3.3. Photocatalytic Degradation Efficiencies According to Input Concentration
The effect of input concentration on the degradation efficiency
[Fig. 5.] Photocatalytic degradation efficiencies for (a) trichloroethylene and (b) perchloroethylene as determined using a LED-activated N-TiO2 photocatalytic system according to lamp type (8-W fluorescent daylight lamp, blue- and violet-LEDs). LED: light-emitting diode, N-TiO2: Ndoped titanium dioxide, PDE: photocatalytic degradation efficiency.
[Fig. 6.] Photocatalytic degradation efficiencies for (a) trichloroethylene and (b) perchloroethylene as determined using a LED-activated N-TiO2 photocatalytic system according to input concentrations (0.05, 0.1, 0.5, and 1.0 ppm). LED: light-emitting diode, N-TiO2: N-doped titanium dioxide, PDE: photocatalytic degradation efficiency.
of TCE and PCE is presented in Fig. 6. Although the difference is not substantial, the degradation efficiencies exhibited a decreasing trend with increasing input concentrations. At the lowest input concentration (0.05 ppm), average degradation efficiencies for TCE and PCE over a 3-hr process were 94% and 79%, respectively, whereas at the highest input concentration (1.0 ppm) they were 79% and 67%, respectively. Several studies have reported similar trends for other compounds, such as NOx, as well as certain type of VOCs [24-26]. The input concentration dependence is attributed to adsorption competition between gas molecules for adsorption sites on the N-TiO2 surface. At higher input concentrations, the adsorption sites on the photocatalyst surface would be more limited for the adsorption of TCE and PCE molecules. Furthermore, this trend can be associated with the Langmuir-Hinshelwood (LH) adsorption isotherm model, which has been most widely utilized to describe the photocatalytic reaction rate of VOCs with input concentrations . According to the LH model, the decreasing trend in degradation efficiency with the increase in input concentration suggests that the concentration range tested in the present study was within the intermediate regime, in which the photocatalytic oxidation rate increases slowly, but the degradation efficiency decreases, or the high regime, in which the photocatalytic oxidation is independent of input concentrations (zero-order reaction kinetics), but the degradation efficiency decreases.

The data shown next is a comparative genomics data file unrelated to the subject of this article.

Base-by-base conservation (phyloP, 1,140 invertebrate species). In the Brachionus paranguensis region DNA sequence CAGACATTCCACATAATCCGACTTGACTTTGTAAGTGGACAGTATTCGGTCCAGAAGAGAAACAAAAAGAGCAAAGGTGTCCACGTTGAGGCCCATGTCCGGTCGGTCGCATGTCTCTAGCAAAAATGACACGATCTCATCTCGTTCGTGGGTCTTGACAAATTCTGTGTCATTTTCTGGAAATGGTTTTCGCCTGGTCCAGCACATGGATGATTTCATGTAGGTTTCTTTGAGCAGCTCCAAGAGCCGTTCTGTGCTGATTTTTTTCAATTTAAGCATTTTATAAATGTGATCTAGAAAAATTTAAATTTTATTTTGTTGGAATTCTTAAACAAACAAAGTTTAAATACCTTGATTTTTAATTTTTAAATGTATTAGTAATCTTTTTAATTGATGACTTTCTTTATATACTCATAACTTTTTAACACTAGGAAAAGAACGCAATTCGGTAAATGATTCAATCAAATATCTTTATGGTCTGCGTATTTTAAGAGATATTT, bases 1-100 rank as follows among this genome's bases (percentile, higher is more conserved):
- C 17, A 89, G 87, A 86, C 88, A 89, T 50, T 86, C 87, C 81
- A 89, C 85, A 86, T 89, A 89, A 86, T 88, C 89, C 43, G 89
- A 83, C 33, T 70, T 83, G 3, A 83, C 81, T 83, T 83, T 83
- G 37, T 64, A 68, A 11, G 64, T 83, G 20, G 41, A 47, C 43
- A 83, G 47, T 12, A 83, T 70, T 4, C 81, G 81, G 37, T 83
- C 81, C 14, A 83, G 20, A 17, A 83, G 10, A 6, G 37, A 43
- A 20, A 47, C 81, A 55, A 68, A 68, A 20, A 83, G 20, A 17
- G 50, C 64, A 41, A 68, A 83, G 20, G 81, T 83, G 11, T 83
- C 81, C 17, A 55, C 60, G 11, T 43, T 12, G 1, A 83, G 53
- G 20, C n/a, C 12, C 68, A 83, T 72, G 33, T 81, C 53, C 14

3.4. Photocatalytic Degradation Efficiencies According to Stream Flow Rate
Fig. 7 reveals the photocatalytic degradation efficiency of TCE and PCE as determined using a LED-activated N-TiO2 photocatalytic system according to stream flow rate. The degradation efficiencies for TCE and PCE decreased with increasing air flow rates, which was similar to the results of other photocatalytic studies [28,29]. As the air flow rate was increased from 0.1 to 0.7 L/min, the average efficiencies for TCE and PCE decreased
[Fig. 7.] Photocatalytic degradation efficiencies for (a) trichloroethylene and (b) perchloroethylene as determined using a LED-activated N-TiO2 photocatalytic system according to stream flow rate (0.1, 0.3, 0.5, and 0.7 L/min). LED: light-emitting diode, N-TiO2: N-doped titanium dioxide, PDE: photocatalytic degradation efficiency.
[Fig. 8.] Photocatalytic degradation efficiencies for (a) trichloroethylene and (b) perchloroethylen as determined using a LED-activated N-TiO2 photocatalytic system according to relative humidity (20%, 45%, 70%, and 95%). LED: light-emitting diode, N-TiO2: N-doped titanium dioxide, PDE: photocatalytic degradation efficiency.